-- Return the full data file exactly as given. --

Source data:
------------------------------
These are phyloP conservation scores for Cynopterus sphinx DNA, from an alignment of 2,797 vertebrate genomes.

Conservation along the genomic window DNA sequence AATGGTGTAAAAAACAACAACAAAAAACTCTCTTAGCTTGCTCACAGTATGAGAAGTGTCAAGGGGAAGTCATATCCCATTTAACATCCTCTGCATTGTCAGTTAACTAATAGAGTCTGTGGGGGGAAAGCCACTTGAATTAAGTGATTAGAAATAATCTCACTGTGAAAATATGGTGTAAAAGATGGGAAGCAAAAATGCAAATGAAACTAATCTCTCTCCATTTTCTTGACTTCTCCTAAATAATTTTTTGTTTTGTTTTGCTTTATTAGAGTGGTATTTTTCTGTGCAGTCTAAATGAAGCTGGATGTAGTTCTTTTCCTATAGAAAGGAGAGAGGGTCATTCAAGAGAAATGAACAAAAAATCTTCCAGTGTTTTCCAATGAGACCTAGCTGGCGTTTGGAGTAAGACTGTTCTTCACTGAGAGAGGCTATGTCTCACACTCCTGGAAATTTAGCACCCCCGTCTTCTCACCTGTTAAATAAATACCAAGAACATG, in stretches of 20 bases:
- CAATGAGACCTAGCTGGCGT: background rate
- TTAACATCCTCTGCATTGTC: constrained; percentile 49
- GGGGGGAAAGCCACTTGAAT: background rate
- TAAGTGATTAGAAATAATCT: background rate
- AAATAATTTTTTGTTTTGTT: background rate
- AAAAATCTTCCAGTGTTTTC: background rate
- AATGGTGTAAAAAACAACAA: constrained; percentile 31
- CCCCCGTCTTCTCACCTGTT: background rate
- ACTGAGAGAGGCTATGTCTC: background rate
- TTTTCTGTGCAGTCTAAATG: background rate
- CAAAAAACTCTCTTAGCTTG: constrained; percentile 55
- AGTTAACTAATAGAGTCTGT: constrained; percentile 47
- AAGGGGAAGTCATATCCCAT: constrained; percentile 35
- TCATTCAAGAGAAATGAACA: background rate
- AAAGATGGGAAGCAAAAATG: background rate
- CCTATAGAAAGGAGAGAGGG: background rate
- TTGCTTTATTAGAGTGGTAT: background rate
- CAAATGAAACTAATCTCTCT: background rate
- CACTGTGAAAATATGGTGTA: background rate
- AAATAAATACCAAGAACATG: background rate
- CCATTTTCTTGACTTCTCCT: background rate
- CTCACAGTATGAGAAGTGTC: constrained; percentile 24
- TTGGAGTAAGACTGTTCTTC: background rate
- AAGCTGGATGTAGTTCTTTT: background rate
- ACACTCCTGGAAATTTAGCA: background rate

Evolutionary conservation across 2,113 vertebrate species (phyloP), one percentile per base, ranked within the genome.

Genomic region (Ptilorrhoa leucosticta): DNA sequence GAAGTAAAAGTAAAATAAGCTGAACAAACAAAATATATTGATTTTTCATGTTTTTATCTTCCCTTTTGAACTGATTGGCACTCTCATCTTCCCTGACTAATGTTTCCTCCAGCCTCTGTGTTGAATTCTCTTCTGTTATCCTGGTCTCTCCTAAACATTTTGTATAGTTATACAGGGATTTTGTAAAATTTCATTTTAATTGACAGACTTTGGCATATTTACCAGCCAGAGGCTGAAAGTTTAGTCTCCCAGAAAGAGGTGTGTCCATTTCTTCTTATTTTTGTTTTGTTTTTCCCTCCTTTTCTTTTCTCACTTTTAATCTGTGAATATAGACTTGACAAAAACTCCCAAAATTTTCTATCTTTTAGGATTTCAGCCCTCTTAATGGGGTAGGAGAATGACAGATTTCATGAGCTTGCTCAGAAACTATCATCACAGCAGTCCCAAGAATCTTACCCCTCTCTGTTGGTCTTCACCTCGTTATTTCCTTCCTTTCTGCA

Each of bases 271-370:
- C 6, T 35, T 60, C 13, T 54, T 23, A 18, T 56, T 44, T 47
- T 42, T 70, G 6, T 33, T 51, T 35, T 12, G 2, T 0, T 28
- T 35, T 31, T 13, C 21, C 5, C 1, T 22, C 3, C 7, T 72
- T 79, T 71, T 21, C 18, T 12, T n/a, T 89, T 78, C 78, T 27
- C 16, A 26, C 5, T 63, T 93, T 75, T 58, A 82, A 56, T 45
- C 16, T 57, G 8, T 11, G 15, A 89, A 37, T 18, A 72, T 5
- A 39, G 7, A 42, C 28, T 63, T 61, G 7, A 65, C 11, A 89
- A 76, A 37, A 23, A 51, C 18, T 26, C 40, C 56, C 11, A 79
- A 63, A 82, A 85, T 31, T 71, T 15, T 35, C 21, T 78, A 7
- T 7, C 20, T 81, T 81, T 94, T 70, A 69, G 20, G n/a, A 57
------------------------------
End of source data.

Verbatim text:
These are phyloP conservation scores for Cynopterus sphinx DNA, from an alignment of 2,797 vertebrate genomes.

Conservation along the genomic window DNA sequence AATGGTGTAAAAAACAACAACAAAAAACTCTCTTAGCTTGCTCACAGTATGAGAAGTGTCAAGGGGAAGTCATATCCCATTTAACATCCTCTGCATTGTCAGTTAACTAATAGAGTCTGTGGGGGGAAAGCCACTTGAATTAAGTGATTAGAAATAATCTCACTGTGAAAATATGGTGTAAAAGATGGGAAGCAAAAATGCAAATGAAACTAATCTCTCTCCATTTTCTTGACTTCTCCTAAATAATTTTTTGTTTTGTTTTGCTTTATTAGAGTGGTATTTTTCTGTGCAGTCTAAATGAAGCTGGATGTAGTTCTTTTCCTATAGAAAGGAGAGAGGGTCATTCAAGAGAAATGAACAAAAAATCTTCCAGTGTTTTCCAATGAGACCTAGCTGGCGTTTGGAGTAAGACTGTTCTTCACTGAGAGAGGCTATGTCTCACACTCCTGGAAATTTAGCACCCCCGTCTTCTCACCTGTTAAATAAATACCAAGAACATG, in stretches of 20 bases:
- CAATGAGACCTAGCTGGCGT: background rate
- TTAACATCCTCTGCATTGTC: constrained; percentile 49
- GGGGGGAAAGCCACTTGAAT: background rate
- TAAGTGATTAGAAATAATCT: background rate
- AAATAATTTTTTGTTTTGTT: background rate
- AAAAATCTTCCAGTGTTTTC: background rate
- AATGGTGTAAAAAACAACAA: constrained; percentile 31
- CCCCCGTCTTCTCACCTGTT: background rate
- ACTGAGAGAGGCTATGTCTC: background rate
- TTTTCTGTGCAGTCTAAATG: background rate
- CAAAAAACTCTCTTAGCTTG: constrained; percentile 55
- AGTTAACTAATAGAGTCTGT: constrained; percentile 47
- AAGGGGAAGTCATATCCCAT: constrained; percentile 35
- TCATTCAAGAGAAATGAACA: background rate
- AAAGATGGGAAGCAAAAATG: background rate
- CCTATAGAAAGGAGAGAGGG: background rate
- TTGCTTTATTAGAGTGGTAT: background rate
- CAAATGAAACTAATCTCTCT: background rate
- CACTGTGAAAATATGGTGTA: background rate
- AAATAAATACCAAGAACATG: background rate
- CCATTTTCTTGACTTCTCCT: background rate
- CTCACAGTATGAGAAGTGTC: constrained; percentile 24
- TTGGAGTAAGACTGTTCTTC: background rate
- AAGCTGGATGTAGTTCTTTT: background rate
- ACACTCCTGGAAATTTAGCA: background rate

Evolutionary conservation across 2,113 vertebrate species (phyloP), one percentile per base, ranked within the genome.

Genomic region (Ptilorrhoa leucosticta): DNA sequence GAAGTAAAAGTAAAATAAGCTGAACAAACAAAATATATTGATTTTTCATGTTTTTATCTTCCCTTTTGAACTGATTGGCACTCTCATCTTCCCTGACTAATGTTTCCTCCAGCCTCTGTGTTGAATTCTCTTCTGTTATCCTGGTCTCTCCTAAACATTTTGTATAGTTATACAGGGATTTTGTAAAATTTCATTTTAATTGACAGACTTTGGCATATTTACCAGCCAGAGGCTGAAAGTTTAGTCTCCCAGAAAGAGGTGTGTCCATTTCTTCTTATTTTTGTTTTGTTTTTCCCTCCTTTTCTTTTCTCACTTTTAATCTGTGAATATAGACTTGACAAAAACTCCCAAAATTTTCTATCTTTTAGGATTTCAGCCCTCTTAATGGGGTAGGAGAATGACAGATTTCATGAGCTTGCTCAGAAACTATCATCACAGCAGTCCCAAGAATCTTACCCCTCTCTGTTGGTCTTCACCTCGTTATTTCCTTCCTTTCTGCA

Each of bases 271-370:
- C 6, T 35, T 60, C 13, T 54, T 23, A 18, T 56, T 44, T 47
- T 42, T 70, G 6, T 33, T 51, T 35, T 12, G 2, T 0, T 28
- T 35, T 31, T 13, C 21, C 5, C 1, T 22, C 3, C 7, T 72
- T 79, T 71, T 21, C 18, T 12, T n/a, T 89, T 78, C 78, T 27
- C 16, A 26, C 5, T 63, T 93, T 75, T 58, A 82, A 56, T 45
- C 16, T 57, G 8, T 11, G 15, A 89, A 37, T 18, A 72, T 5
- A 39, G 7, A 42, C 28, T 63, T 61, G 7, A 65, C 11, A 89
- A 76, A 37, A 23, A 51, C 18, T 26, C 40, C 56, C 11, A 79
- A 63, A 82, A 85, T 31, T 71, T 15, T 35, C 21, T 78, A 7
- T 7, C 20, T 81, T 81, T 94, T 70, A 69, G 20, G n/a, A 57